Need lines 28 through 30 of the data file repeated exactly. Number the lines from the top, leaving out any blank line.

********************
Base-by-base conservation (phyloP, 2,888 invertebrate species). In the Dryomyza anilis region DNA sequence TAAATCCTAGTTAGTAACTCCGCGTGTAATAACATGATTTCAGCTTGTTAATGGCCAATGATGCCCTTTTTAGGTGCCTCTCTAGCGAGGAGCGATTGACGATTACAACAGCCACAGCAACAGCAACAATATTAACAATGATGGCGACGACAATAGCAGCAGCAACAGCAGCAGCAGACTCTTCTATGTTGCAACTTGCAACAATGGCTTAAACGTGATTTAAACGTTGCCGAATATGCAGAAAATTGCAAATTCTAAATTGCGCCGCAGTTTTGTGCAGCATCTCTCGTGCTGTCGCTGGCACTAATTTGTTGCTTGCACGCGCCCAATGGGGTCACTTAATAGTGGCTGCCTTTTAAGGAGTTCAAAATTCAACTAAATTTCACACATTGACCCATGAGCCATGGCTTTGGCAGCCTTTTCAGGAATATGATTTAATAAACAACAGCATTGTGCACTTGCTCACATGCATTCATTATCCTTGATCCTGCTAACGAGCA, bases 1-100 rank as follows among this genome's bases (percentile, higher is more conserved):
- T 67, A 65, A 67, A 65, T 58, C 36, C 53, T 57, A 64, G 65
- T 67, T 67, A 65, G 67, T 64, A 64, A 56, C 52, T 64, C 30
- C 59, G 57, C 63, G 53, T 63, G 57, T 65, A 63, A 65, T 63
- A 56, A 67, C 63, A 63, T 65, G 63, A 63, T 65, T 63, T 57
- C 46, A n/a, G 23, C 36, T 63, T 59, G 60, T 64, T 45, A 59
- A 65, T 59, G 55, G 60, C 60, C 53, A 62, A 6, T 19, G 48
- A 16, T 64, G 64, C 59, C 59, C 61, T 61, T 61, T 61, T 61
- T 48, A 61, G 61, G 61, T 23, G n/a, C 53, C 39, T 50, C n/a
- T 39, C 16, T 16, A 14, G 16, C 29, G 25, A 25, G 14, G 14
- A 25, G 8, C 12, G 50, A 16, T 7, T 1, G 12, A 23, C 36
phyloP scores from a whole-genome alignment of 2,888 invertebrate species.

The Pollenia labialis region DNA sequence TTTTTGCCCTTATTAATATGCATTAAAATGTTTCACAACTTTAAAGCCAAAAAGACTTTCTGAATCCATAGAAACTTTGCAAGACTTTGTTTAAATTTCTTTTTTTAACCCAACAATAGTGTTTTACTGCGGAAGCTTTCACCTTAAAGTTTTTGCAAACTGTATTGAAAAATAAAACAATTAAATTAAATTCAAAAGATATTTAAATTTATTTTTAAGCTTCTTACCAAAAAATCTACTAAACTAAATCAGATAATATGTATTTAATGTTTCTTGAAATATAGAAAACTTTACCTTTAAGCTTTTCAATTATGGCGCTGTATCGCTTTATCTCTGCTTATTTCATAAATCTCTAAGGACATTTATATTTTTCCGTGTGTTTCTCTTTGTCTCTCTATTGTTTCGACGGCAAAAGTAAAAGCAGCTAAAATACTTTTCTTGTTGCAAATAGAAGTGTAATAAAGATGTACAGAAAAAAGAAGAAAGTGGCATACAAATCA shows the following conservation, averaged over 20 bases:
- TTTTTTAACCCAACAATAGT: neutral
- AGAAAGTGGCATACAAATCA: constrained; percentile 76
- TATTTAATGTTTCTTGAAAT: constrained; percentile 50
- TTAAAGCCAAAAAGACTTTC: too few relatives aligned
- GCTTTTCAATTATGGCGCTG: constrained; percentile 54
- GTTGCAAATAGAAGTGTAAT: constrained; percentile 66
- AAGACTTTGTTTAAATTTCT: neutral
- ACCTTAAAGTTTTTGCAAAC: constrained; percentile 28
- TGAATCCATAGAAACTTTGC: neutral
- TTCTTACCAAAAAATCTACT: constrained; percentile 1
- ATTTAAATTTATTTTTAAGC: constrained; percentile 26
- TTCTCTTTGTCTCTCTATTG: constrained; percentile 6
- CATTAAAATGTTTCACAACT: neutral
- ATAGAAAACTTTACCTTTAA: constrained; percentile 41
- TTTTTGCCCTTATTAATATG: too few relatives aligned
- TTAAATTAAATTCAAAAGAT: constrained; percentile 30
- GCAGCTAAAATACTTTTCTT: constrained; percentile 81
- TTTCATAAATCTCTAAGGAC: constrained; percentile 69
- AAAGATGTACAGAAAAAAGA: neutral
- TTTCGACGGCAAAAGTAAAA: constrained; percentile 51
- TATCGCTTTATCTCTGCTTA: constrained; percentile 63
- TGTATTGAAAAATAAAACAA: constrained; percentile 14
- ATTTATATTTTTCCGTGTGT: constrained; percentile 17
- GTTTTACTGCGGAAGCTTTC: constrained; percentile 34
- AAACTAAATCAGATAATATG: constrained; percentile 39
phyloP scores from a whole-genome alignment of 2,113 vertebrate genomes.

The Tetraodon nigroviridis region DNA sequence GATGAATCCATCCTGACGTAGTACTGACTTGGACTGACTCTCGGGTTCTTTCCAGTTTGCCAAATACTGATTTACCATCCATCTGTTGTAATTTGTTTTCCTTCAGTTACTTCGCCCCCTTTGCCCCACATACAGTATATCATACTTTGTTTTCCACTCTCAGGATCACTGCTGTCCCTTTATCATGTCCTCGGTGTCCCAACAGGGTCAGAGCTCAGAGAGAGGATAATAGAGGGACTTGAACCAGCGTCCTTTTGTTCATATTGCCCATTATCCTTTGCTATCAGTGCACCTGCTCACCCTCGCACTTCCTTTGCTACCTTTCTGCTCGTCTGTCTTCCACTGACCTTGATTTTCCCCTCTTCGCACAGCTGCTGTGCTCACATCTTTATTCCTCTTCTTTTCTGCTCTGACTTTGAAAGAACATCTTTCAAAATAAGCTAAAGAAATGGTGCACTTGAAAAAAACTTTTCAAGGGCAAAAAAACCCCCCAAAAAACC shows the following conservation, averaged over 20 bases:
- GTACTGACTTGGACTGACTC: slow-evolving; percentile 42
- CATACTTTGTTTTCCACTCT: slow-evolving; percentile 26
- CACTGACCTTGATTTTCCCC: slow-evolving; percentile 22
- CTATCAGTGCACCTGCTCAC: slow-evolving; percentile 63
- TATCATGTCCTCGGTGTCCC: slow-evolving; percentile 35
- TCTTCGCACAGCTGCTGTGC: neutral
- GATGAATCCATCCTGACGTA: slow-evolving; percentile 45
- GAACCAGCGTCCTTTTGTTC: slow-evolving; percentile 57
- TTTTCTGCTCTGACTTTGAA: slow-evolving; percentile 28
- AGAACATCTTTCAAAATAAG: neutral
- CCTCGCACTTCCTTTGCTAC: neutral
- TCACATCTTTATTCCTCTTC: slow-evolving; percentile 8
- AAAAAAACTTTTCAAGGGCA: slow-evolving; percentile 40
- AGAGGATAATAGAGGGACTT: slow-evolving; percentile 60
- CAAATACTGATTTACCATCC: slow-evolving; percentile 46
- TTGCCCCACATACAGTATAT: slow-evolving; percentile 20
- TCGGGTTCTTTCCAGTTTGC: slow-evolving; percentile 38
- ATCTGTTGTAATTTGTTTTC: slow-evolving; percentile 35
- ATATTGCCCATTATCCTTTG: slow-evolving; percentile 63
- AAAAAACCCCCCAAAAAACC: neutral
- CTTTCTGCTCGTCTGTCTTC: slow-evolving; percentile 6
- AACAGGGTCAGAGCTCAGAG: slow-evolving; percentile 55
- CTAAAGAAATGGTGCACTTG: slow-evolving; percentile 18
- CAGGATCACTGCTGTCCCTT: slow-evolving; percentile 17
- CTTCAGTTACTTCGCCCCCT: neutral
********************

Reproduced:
- TTTTTGCCCTTATTAATATG: too few relatives aligned
- TTAAATTAAATTCAAAAGAT: constrained; percentile 30
- GCAGCTAAAATACTTTTCTT: constrained; percentile 81